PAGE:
Document Type


Article Version

Publisher's PDF

Publication Date



Biological tissue has a complex structure and exhibits rich spectroscopic behavior. There has been no tissue model until now that has been able to account for the observed spectroscopy of tissue light scattering and its anisotropy. Here we present, for the first time, a plum pudding random medium (PPRM) model for biological tissue which succinctly describes tissue as a superposition of distinctive scattering structures (plum) embedded inside a fractal continuous medium of background refractive index fluctuation (pudding). PPRM faithfully reproduces the wavelength dependence of tissue light scattering and attributes the “anomalous” trend in the anisotropy to the plum and the powerlaw dependence of the reduced scattering coefficient to the fractal scattering pudding. Most importantly, PPRM opens up a novel venue of quantifying the tissue architecture and microscopic structures on average from macroscopic probing of the bulk with scattered light alone without tissue excision. We demonstrate this potential by visualizing the fine microscopic structural alterations in breast tissue (adipose, glandular, fibrocystic, fibroadenoma, and ductal carcinoma) deduced from noncontact spectroscopic measurement. © 2017 Optical Society of America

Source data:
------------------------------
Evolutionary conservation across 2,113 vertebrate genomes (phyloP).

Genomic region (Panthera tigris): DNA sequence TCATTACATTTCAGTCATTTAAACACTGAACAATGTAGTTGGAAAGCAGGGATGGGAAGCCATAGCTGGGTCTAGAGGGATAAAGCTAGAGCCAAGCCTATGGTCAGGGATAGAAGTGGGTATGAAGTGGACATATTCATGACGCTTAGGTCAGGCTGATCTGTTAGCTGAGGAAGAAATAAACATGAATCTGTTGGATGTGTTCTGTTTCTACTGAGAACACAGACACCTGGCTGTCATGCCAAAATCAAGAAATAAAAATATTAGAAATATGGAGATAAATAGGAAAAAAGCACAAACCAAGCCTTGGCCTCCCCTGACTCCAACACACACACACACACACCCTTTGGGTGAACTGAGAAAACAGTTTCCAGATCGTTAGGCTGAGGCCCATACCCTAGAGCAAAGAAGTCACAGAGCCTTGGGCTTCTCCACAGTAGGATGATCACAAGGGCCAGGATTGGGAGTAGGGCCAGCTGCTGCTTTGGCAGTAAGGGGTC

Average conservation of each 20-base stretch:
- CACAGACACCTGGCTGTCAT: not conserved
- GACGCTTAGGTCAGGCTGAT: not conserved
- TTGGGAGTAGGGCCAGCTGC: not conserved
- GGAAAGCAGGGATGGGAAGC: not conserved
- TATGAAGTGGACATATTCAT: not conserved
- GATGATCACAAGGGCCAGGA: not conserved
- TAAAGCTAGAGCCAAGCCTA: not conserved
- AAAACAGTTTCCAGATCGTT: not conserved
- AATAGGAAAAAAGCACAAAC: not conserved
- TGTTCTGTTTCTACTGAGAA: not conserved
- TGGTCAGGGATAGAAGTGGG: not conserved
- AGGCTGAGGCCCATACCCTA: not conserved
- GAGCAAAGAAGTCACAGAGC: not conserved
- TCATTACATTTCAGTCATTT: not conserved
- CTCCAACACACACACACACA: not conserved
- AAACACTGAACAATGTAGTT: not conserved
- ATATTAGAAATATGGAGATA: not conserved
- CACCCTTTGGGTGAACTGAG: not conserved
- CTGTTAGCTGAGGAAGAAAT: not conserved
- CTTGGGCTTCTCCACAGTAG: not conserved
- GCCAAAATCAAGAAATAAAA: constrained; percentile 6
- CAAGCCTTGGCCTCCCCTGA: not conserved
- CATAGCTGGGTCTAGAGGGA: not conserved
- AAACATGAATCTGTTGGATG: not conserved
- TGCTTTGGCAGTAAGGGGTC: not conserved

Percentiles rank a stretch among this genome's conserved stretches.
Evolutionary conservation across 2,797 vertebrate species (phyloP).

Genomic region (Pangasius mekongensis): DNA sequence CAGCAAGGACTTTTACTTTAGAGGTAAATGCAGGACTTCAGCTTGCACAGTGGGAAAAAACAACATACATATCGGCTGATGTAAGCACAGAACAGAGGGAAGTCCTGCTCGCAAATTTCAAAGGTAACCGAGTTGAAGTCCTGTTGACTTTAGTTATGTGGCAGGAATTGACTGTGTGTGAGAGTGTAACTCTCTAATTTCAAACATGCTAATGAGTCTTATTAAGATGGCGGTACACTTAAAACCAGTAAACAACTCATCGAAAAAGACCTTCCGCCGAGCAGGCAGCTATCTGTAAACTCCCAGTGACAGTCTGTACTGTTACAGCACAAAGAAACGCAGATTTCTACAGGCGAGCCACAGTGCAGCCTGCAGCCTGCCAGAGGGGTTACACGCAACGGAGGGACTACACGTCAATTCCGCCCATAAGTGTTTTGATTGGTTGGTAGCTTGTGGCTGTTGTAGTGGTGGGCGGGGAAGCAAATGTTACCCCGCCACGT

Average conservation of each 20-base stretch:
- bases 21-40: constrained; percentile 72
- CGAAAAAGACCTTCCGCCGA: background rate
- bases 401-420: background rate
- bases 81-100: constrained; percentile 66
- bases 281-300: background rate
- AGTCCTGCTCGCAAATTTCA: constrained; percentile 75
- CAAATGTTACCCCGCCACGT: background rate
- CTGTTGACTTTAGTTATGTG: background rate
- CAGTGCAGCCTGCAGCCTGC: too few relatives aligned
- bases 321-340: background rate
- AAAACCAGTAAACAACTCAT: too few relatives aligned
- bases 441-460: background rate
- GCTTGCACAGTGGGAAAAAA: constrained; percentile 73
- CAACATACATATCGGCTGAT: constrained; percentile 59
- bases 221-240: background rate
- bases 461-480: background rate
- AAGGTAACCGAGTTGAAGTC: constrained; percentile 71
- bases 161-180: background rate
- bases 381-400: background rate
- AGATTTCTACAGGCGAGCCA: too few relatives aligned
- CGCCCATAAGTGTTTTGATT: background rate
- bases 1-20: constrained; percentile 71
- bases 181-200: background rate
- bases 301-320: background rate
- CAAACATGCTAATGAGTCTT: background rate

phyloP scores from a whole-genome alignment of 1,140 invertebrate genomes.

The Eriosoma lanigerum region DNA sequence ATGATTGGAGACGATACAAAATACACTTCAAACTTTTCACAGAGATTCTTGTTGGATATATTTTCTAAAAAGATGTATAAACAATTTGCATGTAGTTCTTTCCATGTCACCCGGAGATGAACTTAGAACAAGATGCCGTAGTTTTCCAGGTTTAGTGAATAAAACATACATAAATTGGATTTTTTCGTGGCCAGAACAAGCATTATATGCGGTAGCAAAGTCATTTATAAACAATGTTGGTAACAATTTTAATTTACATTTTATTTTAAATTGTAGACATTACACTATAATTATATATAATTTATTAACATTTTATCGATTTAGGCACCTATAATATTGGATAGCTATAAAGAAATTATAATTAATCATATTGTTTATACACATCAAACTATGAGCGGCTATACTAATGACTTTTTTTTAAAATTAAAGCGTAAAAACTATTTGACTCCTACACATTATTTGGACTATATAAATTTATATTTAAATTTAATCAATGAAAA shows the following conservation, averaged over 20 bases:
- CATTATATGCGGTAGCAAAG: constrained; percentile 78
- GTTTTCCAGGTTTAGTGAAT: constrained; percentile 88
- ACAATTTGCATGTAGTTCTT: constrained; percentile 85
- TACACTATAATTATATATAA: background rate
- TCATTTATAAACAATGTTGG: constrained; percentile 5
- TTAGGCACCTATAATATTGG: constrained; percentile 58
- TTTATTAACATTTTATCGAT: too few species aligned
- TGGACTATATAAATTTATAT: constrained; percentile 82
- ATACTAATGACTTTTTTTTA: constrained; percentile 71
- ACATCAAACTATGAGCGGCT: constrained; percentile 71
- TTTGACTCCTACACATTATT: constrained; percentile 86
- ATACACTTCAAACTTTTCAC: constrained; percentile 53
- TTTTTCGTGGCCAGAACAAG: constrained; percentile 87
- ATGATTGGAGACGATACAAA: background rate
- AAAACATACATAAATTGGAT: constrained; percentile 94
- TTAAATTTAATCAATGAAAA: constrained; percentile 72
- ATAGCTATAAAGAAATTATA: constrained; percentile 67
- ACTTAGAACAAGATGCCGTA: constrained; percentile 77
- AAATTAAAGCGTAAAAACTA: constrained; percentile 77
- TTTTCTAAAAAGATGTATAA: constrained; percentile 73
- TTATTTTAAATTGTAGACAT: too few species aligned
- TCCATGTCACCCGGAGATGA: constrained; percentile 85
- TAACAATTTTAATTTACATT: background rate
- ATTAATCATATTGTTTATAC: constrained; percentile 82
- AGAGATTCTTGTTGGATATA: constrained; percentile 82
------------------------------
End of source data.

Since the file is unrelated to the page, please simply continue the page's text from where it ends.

© 2017 Optical Society of America. Users may use, reuse, and build upon the article, or use the article for text or data mining, so long as such uses are for non-commercial purposes and appropriate attribution is maintained. All other rights are reserved.

The final publisher PDF has been archived here with permission from the copyright holder.

Publication Title

Biomedical optics express

Published Citation

Xu, M. (2017). Plum pudding random medium model of biological tissue toward remote microscopy from spectroscopic light scattering. Biomedical optics express, 8(6), 2879-2895. doi:10.1364/BOE.8.002879.



Peer Reviewed